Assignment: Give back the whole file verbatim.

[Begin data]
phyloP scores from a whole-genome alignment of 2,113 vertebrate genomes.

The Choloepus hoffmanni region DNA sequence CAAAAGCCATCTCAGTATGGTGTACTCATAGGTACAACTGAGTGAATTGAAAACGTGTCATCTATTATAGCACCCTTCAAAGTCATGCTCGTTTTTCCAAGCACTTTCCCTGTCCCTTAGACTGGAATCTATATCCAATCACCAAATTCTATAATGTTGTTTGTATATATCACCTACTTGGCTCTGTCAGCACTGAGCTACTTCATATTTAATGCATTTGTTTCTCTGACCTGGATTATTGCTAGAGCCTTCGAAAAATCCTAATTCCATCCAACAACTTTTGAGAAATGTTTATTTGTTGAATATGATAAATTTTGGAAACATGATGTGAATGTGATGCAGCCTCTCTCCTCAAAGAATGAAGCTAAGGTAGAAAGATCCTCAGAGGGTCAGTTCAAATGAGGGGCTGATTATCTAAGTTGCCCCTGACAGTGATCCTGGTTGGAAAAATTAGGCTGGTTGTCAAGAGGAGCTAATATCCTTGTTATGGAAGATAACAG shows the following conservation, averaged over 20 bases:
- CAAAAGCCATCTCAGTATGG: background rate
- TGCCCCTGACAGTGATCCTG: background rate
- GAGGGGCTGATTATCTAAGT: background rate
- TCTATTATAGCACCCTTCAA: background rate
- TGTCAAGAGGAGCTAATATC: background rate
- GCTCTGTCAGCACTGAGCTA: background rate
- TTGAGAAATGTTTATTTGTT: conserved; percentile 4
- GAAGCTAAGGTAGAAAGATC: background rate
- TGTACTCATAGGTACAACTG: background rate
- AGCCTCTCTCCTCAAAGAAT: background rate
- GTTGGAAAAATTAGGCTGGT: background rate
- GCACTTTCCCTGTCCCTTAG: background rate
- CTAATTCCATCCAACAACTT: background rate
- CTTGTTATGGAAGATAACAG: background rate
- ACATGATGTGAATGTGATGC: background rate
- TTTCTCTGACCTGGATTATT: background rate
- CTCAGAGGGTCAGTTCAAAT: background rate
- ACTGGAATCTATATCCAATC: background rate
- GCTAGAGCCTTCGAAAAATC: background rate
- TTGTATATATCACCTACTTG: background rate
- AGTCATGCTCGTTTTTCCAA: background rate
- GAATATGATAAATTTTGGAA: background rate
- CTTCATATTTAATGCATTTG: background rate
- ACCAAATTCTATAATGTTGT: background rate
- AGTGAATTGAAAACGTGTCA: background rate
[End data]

phyloP scores from a whole-genome alignment of 2,113 vertebrate genomes.

The Choloepus hoffmanni region DNA sequence CAAAAGCCATCTCAGTATGGTGTACTCATAGGTACAACTGAGTGAATTGAAAACGTGTCATCTATTATAGCACCCTTCAAAGTCATGCTCGTTTTTCCAAGCACTTTCCCTGTCCCTTAGACTGGAATCTATATCCAATCACCAAATTCTATAATGTTGTTTGTATATATCACCTACTTGGCTCTGTCAGCACTGAGCTACTTCATATTTAATGCATTTGTTTCTCTGACCTGGATTATTGCTAGAGCCTTCGAAAAATCCTAATTCCATCCAACAACTTTTGAGAAATGTTTATTTGTTGAATATGATAAATTTTGGAAACATGATGTGAATGTGATGCAGCCTCTCTCCTCAAAGAATGAAGCTAAGGTAGAAAGATCCTCAGAGGGTCAGTTCAAATGAGGGGCTGATTATCTAAGTTGCCCCTGACAGTGATCCTGGTTGGAAAAATTAGGCTGGTTGTCAAGAGGAGCTAATATCCTTGTTATGGAAGATAACAG shows the following conservation, averaged over 20 bases:
- CAAAAGCCATCTCAGTATGG: background rate
- TGCCCCTGACAGTGATCCTG: background rate
- GAGGGGCTGATTATCTAAGT: background rate
- TCTATTATAGCACCCTTCAA: background rate
- TGTCAAGAGGAGCTAATATC: background rate
- GCTCTGTCAGCACTGAGCTA: background rate
- TTGAGAAATGTTTATTTGTT: conserved; percentile 4
- GAAGCTAAGGTAGAAAGATC: background rate
- TGTACTCATAGGTACAACTG: background rate
- AGCCTCTCTCCTCAAAGAAT: background rate
- GTTGGAAAAATTAGGCTGGT: background rate
- GCACTTTCCCTGTCCCTTAG: background rate
- CTAATTCCATCCAACAACTT: background rate
- CTTGTTATGGAAGATAACAG: background rate
- ACATGATGTGAATGTGATGC: background rate
- TTTCTCTGACCTGGATTATT: background rate
- CTCAGAGGGTCAGTTCAAAT: background rate
- ACTGGAATCTATATCCAATC: background rate
- GCTAGAGCCTTCGAAAAATC: background rate
- TTGTATATATCACCTACTTG: background rate
- AGTCATGCTCGTTTTTCCAA: background rate
- GAATATGATAAATTTTGGAA: background rate
- CTTCATATTTAATGCATTTG: background rate
- ACCAAATTCTATAATGTTGT: background rate
- AGTGAATTGAAAACGTGTCA: background rate